Call me naive. Okay, I'll save you the effort, I'm naive. I wanted to like, no love, this movie.
I was looking forward to an expose showing how cattle are stunned, bled-out and mechanically de-hided; how veal is mass produced with the baby calves being confined to small cages so to not use their muscles which promotes a more tender meat; how chickens live their full lives packed in small cages stacked 10 ft. high never seeing sunshine and are discarded, still alive to suffer a slow death, at the first sign of illness; how pigs are lined snoot-to-ham in single file to feed from each others feces because of their inefficient digestive tract; how ducks and geese are force fed grains to cause a swelling of fattiness in their liver to produce the prized foie gras. I want to know what happens in a packing plant, the nastiness, the conditions, the real story. How about following the graft from plant GM to USDA inspector/grader? I want reasons to swear off meat for the rest of my life. I want to know what happened to Shorty.
I was expecting to see how animals are mistreated in a mass production operation. I'm naive.
I was looking forward to a deeper understanding of how the mass production of crops is having a negative impact on our environment. How herbicides are creating new strains of undesirable and resistant, yet invasive plants; I want to know how new, more economic(but oxymoronically wasteful), farming methods and techniques are turning our nation's once rich and fertile farm land into a simple sterile growing medium. I wanted to know how raising corn and soy beans have affected the American diet causing an epidemic of obesity. I wanted it made clear, to all Americans, if we continue to "feed the world" as we are now doing, what long-term price is being paid.
I've always subscribed to the thought "give a man a fish and he eats for a day, teach a man to fish and he eats for a lifetime". Could that not have been at least constructively suggested by filmmaker Robert Kenner?
Again, I'm naive.
I was also expecting the issue of labor and lifestyle to be addressed. How under educated, commonly undocumented workers toil long hours at low wages. How they're often cheated of their wages and how they have no other options, no recourse, no health insurance and no chance for an improved future. I want to know how the few large corporate farms/developers are using genetically modified plants to not only intentionally incapacitate small, family farmers, but are controlling the global commodities market. I wanted an analysis of how small farm communities have been a host for the parasitic factory farms that continue to cause lifestyle decay and how farms that were once passed from parent to child are now forced to be sold to cover mortgages and other debt; and future farmers only option are to take low paying jobs the corporate farms create.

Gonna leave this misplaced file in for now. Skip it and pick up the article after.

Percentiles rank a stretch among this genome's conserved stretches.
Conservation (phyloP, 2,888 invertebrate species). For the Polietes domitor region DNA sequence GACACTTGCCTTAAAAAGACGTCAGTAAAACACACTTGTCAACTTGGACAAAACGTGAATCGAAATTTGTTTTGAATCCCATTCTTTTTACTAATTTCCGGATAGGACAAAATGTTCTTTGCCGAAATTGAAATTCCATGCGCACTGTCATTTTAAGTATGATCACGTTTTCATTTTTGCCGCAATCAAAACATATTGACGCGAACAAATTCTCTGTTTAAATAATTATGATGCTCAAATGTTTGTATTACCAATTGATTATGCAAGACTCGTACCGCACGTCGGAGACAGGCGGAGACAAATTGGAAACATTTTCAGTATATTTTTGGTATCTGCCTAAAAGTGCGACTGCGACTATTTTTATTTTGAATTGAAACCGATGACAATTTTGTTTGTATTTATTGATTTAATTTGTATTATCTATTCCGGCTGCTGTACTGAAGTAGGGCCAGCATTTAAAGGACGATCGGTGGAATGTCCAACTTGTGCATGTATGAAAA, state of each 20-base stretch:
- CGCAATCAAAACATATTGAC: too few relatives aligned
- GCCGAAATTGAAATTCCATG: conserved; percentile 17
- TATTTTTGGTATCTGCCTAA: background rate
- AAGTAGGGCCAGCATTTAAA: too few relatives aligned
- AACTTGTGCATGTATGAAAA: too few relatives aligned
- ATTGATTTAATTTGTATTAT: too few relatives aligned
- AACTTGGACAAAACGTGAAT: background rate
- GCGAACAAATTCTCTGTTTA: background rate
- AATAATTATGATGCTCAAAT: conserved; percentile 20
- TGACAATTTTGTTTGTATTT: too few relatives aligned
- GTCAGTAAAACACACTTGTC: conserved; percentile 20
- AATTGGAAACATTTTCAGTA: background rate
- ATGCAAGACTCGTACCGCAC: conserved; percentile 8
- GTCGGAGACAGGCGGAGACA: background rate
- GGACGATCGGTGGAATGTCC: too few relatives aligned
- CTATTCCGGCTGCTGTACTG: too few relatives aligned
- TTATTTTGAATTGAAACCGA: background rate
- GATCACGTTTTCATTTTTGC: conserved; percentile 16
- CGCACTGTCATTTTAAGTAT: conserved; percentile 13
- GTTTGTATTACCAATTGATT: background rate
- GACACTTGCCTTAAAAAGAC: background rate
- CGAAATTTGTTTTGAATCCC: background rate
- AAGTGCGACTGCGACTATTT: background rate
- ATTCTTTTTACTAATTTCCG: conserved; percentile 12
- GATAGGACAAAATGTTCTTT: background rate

Overestimation on my part because I'm naive.
Instead Kenner elects to sit on the sidelines and throws darts at large corporations such as Monsanto, Tyson, Cargill and Conagra. Easy targets are they. So benign were the claims, representatives from the corporations wouldn't comment. Really, how hard is it to establish a point, especially with these topics, to get a corporate PR person to "at least" respond? These issues, labor reform, animal cruelty and environmental impact are current hot-button issues with a plethora of information and supporters. I'm calling it lazy filmmaking.
But I'm admittedly naive.
A couple high points of the film gave me hope. Michael Pollan was a consultant and his book Omnivore's Dilemma is heavily relied upon. And Polyface Farm in Virginia is given well deserved exposure showing exactly what can be done in a sustainable, organic and transparent operation. Polyface is also a major player in the book Omnivore's Dilemma. I highly recommend the read.
Perhaps I was expecting a movie version of Pollan's book. Naive thinking.
Can I recommend this film? Only for required curriculum in a basic nutrition course, but in a perfect world it be required viewing in every Junior High health class.
I do; however, recommend spending a few more bucks and time reading Pollan's Omnivore's Dilemma. You'll finish satiated and with much less naivety.
Here's a wrap-up with the most redeeming quote from the film:
"to eat well cost more than to eat poorly, to eat poorly cost more than to eat well"
Now, that's food for thought.